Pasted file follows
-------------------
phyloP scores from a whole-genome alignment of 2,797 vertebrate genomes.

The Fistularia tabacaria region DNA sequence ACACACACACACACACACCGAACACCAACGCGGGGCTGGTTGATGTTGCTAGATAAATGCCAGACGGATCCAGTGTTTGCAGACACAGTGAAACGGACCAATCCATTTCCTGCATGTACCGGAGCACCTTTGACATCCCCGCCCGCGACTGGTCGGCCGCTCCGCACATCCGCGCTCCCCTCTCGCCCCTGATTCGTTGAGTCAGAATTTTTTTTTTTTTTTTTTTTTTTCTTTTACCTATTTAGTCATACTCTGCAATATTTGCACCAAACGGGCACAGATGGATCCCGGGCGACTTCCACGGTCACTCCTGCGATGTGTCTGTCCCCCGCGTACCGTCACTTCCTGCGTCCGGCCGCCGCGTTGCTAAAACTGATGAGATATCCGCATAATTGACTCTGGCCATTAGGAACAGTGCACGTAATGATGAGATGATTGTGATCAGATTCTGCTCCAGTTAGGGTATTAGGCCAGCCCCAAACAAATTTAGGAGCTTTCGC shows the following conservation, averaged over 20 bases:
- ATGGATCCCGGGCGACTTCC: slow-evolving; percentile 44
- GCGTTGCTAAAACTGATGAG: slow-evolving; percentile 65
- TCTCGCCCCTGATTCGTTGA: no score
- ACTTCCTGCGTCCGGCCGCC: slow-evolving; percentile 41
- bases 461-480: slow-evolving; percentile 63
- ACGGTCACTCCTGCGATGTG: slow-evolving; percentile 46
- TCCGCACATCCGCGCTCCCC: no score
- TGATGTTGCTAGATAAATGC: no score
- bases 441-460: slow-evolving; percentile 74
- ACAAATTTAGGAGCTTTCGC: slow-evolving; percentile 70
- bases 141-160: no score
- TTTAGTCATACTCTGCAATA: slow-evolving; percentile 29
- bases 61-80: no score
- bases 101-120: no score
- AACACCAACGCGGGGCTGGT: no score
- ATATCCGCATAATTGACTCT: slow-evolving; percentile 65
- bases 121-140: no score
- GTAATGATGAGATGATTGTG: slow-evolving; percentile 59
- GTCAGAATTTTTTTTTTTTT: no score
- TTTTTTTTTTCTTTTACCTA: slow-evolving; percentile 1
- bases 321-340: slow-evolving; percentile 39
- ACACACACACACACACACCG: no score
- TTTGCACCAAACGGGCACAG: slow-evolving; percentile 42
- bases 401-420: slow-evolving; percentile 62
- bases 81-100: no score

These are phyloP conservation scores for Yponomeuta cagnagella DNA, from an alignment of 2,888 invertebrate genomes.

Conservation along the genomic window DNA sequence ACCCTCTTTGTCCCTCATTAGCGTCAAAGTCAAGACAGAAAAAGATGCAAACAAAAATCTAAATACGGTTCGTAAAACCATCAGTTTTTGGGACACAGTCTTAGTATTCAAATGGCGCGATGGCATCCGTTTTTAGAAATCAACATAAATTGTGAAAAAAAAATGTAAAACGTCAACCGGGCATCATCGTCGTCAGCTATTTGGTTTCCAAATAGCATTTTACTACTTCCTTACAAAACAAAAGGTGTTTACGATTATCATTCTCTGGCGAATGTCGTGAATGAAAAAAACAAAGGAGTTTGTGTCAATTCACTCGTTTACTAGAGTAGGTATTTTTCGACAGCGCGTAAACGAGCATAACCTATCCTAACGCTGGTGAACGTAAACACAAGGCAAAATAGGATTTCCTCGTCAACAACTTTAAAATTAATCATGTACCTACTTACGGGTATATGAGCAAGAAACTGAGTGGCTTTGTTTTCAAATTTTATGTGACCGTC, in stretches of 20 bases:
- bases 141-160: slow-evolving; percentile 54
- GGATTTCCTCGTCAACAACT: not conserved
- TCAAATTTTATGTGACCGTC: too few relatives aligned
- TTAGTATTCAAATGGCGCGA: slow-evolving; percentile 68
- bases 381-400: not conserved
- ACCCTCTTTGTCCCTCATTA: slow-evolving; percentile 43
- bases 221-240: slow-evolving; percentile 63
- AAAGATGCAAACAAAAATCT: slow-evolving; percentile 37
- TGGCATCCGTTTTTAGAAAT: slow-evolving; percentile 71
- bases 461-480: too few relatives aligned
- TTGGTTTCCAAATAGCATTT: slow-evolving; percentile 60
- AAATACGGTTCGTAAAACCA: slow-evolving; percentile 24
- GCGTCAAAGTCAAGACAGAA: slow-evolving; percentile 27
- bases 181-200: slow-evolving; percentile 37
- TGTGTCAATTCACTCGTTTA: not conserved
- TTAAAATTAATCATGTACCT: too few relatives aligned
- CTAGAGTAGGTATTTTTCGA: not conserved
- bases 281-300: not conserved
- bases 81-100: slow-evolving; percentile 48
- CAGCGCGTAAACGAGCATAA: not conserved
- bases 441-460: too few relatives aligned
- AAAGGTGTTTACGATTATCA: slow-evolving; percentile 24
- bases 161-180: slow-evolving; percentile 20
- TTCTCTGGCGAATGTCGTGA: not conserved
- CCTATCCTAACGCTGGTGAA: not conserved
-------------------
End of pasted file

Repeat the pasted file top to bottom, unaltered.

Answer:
phyloP scores from a whole-genome alignment of 2,797 vertebrate genomes.

The Fistularia tabacaria region DNA sequence ACACACACACACACACACCGAACACCAACGCGGGGCTGGTTGATGTTGCTAGATAAATGCCAGACGGATCCAGTGTTTGCAGACACAGTGAAACGGACCAATCCATTTCCTGCATGTACCGGAGCACCTTTGACATCCCCGCCCGCGACTGGTCGGCCGCTCCGCACATCCGCGCTCCCCTCTCGCCCCTGATTCGTTGAGTCAGAATTTTTTTTTTTTTTTTTTTTTTTCTTTTACCTATTTAGTCATACTCTGCAATATTTGCACCAAACGGGCACAGATGGATCCCGGGCGACTTCCACGGTCACTCCTGCGATGTGTCTGTCCCCCGCGTACCGTCACTTCCTGCGTCCGGCCGCCGCGTTGCTAAAACTGATGAGATATCCGCATAATTGACTCTGGCCATTAGGAACAGTGCACGTAATGATGAGATGATTGTGATCAGATTCTGCTCCAGTTAGGGTATTAGGCCAGCCCCAAACAAATTTAGGAGCTTTCGC shows the following conservation, averaged over 20 bases:
- ATGGATCCCGGGCGACTTCC: slow-evolving; percentile 44
- GCGTTGCTAAAACTGATGAG: slow-evolving; percentile 65
- TCTCGCCCCTGATTCGTTGA: no score
- ACTTCCTGCGTCCGGCCGCC: slow-evolving; percentile 41
- bases 461-480: slow-evolving; percentile 63
- ACGGTCACTCCTGCGATGTG: slow-evolving; percentile 46
- TCCGCACATCCGCGCTCCCC: no score
- TGATGTTGCTAGATAAATGC: no score
- bases 441-460: slow-evolving; percentile 74
- ACAAATTTAGGAGCTTTCGC: slow-evolving; percentile 70
- bases 141-160: no score
- TTTAGTCATACTCTGCAATA: slow-evolving; percentile 29
- bases 61-80: no score
- bases 101-120: no score
- AACACCAACGCGGGGCTGGT: no score
- ATATCCGCATAATTGACTCT: slow-evolving; percentile 65
- bases 121-140: no score
- GTAATGATGAGATGATTGTG: slow-evolving; percentile 59
- GTCAGAATTTTTTTTTTTTT: no score
- TTTTTTTTTTCTTTTACCTA: slow-evolving; percentile 1
- bases 321-340: slow-evolving; percentile 39
- ACACACACACACACACACCG: no score
- TTTGCACCAAACGGGCACAG: slow-evolving; percentile 42
- bases 401-420: slow-evolving; percentile 62
- bases 81-100: no score

These are phyloP conservation scores for Yponomeuta cagnagella DNA, from an alignment of 2,888 invertebrate genomes.

Conservation along the genomic window DNA sequence ACCCTCTTTGTCCCTCATTAGCGTCAAAGTCAAGACAGAAAAAGATGCAAACAAAAATCTAAATACGGTTCGTAAAACCATCAGTTTTTGGGACACAGTCTTAGTATTCAAATGGCGCGATGGCATCCGTTTTTAGAAATCAACATAAATTGTGAAAAAAAAATGTAAAACGTCAACCGGGCATCATCGTCGTCAGCTATTTGGTTTCCAAATAGCATTTTACTACTTCCTTACAAAACAAAAGGTGTTTACGATTATCATTCTCTGGCGAATGTCGTGAATGAAAAAAACAAAGGAGTTTGTGTCAATTCACTCGTTTACTAGAGTAGGTATTTTTCGACAGCGCGTAAACGAGCATAACCTATCCTAACGCTGGTGAACGTAAACACAAGGCAAAATAGGATTTCCTCGTCAACAACTTTAAAATTAATCATGTACCTACTTACGGGTATATGAGCAAGAAACTGAGTGGCTTTGTTTTCAAATTTTATGTGACCGTC, in stretches of 20 bases:
- bases 141-160: slow-evolving; percentile 54
- GGATTTCCTCGTCAACAACT: not conserved
- TCAAATTTTATGTGACCGTC: too few relatives aligned
- TTAGTATTCAAATGGCGCGA: slow-evolving; percentile 68
- bases 381-400: not conserved
- ACCCTCTTTGTCCCTCATTA: slow-evolving; percentile 43
- bases 221-240: slow-evolving; percentile 63
- AAAGATGCAAACAAAAATCT: slow-evolving; percentile 37
- TGGCATCCGTTTTTAGAAAT: slow-evolving; percentile 71
- bases 461-480: too few relatives aligned
- TTGGTTTCCAAATAGCATTT: slow-evolving; percentile 60
- AAATACGGTTCGTAAAACCA: slow-evolving; percentile 24
- GCGTCAAAGTCAAGACAGAA: slow-evolving; percentile 27
- bases 181-200: slow-evolving; percentile 37
- TGTGTCAATTCACTCGTTTA: not conserved
- TTAAAATTAATCATGTACCT: too few relatives aligned
- CTAGAGTAGGTATTTTTCGA: not conserved
- bases 281-300: not conserved
- bases 81-100: slow-evolving; percentile 48
- CAGCGCGTAAACGAGCATAA: not conserved
- bases 441-460: too few relatives aligned
- AAAGGTGTTTACGATTATCA: slow-evolving; percentile 24
- bases 161-180: slow-evolving; percentile 20
- TTCTCTGGCGAATGTCGTGA: not conserved
- CCTATCCTAACGCTGGTGAA: not conserved